TOYOTA MINI-CASE STUDY
Question 1: why do you think Toyota waited so long to move much of its manufacturing for European sales to Europe?
Toyota delayed its decision to move manufacturing for European sales to Europe because of several factors. The market conditions prior to the falling value of the Euro indicated potential for expansion and growth even without a manufacturing facility. Despite only 24% of European sales being manufactured from its four facilities in Europe by 2001, Europe was Toyota's second largest foreign market in 2000. Hence, Toyota Motor Europe Manufacturing (TMEM) expected an expansion of its European sales from 634000 to 800000 units by 2005 (Eiteman and Stonehill, 2010). Furthermore, the early decision to manufacture the Yaris in Japan proved fatal because it diminished the sense of urgency to move manufacturing in Europe, perhaps explaining why the Valenciennes facility was merely an assembly plant.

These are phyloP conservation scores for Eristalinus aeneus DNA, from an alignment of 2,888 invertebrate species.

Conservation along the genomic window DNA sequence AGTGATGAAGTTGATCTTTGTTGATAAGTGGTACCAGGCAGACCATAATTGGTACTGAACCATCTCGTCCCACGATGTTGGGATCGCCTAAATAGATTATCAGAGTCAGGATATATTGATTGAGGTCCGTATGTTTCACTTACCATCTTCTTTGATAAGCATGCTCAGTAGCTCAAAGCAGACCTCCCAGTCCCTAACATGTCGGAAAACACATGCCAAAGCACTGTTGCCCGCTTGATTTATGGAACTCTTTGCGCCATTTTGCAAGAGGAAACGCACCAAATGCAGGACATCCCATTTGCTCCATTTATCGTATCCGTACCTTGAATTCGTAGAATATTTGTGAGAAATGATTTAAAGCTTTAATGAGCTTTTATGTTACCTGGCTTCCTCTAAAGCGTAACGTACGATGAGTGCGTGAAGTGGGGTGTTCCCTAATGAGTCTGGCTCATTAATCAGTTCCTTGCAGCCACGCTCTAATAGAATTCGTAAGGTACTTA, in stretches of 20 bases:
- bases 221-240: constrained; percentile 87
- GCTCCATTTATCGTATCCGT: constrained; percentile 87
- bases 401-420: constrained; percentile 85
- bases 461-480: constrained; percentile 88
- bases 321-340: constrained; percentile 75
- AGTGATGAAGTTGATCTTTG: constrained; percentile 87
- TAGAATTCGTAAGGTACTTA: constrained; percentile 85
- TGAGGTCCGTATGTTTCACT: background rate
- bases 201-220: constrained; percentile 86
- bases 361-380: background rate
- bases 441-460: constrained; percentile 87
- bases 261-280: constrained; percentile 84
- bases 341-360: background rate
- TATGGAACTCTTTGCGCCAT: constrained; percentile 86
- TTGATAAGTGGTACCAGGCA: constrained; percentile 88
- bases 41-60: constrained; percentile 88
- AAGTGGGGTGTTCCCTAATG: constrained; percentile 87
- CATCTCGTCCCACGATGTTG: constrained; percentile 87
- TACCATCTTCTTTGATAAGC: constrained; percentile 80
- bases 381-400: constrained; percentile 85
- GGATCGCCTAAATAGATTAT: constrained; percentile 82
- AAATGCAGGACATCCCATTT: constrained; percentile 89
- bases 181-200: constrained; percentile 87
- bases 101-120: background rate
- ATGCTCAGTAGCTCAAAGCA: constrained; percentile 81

Using the yen as its cost base made the importation of key subcomponents and complete cars for sale from Japan increasingly costly. Thus, relocating manufacturing to Europe would not have helped mitigate the exchange rate effect or prevent further losses.
Question 2: If British pound were to join the European Monetary Union would the problem be resolved? How likely do you think this is?
If the British pound had joined the European Monetary Union, the pound and the Euro would have had relatively equal values, allowing TMEM to reconsider using the yen as the cost-base and use the pound instead. Such an alteration would have made Shuhei's initial plans more effective. He had received approval to seek local sourcing and procurement alternatives for the British manufacturing operations but the falling value of the Euro against the pound reduced "the effectiveness of this solution" (Eiteman and Stonehill, 2010, p.317). Had the...